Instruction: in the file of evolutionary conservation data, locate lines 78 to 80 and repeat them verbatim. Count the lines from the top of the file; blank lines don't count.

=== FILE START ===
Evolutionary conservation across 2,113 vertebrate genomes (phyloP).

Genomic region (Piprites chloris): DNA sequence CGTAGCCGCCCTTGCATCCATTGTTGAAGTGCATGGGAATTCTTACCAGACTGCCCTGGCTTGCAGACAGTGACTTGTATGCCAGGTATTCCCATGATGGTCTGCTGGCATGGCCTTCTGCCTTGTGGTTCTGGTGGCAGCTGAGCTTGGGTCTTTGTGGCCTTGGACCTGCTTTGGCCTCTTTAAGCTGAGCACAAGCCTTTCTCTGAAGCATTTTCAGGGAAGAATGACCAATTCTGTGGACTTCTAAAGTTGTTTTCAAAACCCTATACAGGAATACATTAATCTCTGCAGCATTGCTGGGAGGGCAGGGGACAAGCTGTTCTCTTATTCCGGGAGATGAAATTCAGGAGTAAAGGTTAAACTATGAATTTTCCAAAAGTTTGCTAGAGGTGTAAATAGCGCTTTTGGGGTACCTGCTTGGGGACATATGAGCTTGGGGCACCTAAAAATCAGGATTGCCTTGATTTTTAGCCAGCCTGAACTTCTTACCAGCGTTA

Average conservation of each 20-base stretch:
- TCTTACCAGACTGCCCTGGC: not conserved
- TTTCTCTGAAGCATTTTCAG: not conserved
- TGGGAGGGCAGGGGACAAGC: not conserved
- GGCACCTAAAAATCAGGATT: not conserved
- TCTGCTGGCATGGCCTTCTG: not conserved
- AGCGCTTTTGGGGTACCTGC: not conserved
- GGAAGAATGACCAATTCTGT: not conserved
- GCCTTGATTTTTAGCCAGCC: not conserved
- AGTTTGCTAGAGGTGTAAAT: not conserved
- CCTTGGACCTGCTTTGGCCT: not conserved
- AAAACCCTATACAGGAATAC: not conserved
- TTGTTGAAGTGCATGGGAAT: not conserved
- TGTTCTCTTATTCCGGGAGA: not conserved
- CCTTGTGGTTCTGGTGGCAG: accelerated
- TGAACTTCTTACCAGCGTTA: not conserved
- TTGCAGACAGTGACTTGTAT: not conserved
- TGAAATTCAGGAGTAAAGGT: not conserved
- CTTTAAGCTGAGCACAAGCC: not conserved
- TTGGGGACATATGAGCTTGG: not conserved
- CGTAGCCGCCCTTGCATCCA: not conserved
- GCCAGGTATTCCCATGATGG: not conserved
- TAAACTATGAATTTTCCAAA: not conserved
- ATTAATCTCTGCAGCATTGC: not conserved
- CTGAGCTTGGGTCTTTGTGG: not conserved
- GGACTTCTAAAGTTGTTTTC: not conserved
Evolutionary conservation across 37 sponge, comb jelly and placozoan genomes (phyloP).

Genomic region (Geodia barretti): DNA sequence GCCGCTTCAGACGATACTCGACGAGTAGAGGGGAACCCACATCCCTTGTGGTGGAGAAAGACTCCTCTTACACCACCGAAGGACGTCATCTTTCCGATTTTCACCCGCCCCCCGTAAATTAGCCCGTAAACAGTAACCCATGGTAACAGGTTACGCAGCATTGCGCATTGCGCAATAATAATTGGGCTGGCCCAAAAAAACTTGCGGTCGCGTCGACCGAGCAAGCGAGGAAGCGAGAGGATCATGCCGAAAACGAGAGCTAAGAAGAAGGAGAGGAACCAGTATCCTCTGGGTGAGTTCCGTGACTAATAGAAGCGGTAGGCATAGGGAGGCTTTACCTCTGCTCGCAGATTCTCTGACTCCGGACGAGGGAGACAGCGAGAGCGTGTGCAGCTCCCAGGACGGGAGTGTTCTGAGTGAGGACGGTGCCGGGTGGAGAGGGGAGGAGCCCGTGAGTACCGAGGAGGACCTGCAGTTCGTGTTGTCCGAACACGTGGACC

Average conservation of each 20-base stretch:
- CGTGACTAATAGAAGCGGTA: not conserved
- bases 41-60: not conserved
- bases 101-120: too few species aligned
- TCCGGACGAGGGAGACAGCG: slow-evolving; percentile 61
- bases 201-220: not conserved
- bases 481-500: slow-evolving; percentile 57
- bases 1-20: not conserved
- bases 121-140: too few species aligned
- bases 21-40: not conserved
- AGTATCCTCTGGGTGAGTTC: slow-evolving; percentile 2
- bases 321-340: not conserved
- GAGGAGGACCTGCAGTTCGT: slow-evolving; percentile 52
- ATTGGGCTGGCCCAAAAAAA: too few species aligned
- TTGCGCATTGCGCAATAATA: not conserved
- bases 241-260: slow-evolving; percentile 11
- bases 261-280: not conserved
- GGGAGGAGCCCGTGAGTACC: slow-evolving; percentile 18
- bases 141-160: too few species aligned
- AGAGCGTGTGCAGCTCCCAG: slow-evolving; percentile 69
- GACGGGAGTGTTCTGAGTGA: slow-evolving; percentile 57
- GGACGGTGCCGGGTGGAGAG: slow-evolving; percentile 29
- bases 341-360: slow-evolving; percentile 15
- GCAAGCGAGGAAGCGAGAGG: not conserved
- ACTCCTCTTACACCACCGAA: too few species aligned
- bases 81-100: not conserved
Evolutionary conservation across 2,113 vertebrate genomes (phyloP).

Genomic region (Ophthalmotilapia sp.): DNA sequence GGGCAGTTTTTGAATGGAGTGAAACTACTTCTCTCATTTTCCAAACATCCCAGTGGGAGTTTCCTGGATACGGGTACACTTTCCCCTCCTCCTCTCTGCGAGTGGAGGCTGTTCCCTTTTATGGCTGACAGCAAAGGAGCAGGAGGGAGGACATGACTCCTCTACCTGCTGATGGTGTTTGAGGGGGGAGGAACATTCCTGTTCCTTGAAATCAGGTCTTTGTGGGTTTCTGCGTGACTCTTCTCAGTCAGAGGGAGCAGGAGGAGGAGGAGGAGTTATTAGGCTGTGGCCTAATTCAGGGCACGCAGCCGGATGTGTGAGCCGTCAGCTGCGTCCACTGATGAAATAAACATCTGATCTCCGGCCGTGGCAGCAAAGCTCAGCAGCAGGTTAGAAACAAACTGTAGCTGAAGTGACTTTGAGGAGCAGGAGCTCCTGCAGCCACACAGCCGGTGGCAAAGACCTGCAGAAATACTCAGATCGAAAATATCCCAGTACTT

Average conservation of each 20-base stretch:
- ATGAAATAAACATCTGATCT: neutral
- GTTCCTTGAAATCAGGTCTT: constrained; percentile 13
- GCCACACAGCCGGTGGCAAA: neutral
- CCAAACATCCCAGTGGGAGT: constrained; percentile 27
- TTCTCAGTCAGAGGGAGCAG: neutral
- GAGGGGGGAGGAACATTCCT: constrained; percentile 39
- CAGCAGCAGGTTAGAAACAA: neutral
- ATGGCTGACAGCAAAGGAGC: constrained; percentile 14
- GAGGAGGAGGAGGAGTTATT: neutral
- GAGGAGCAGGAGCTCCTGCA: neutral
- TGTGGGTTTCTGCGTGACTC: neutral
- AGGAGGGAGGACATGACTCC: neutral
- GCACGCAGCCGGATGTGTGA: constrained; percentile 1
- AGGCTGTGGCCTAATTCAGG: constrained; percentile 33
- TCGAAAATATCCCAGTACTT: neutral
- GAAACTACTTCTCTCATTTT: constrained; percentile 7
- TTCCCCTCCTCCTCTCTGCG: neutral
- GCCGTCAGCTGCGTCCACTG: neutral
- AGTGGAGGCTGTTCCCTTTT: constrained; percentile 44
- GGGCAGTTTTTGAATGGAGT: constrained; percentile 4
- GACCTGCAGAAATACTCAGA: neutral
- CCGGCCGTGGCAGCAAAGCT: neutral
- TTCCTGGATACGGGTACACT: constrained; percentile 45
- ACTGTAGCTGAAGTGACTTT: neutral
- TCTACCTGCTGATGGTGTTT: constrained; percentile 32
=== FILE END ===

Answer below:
- AGTGGAGGCTGTTCCCTTTT: constrained; percentile 44
- GGGCAGTTTTTGAATGGAGT: constrained; percentile 4
- GACCTGCAGAAATACTCAGA: neutral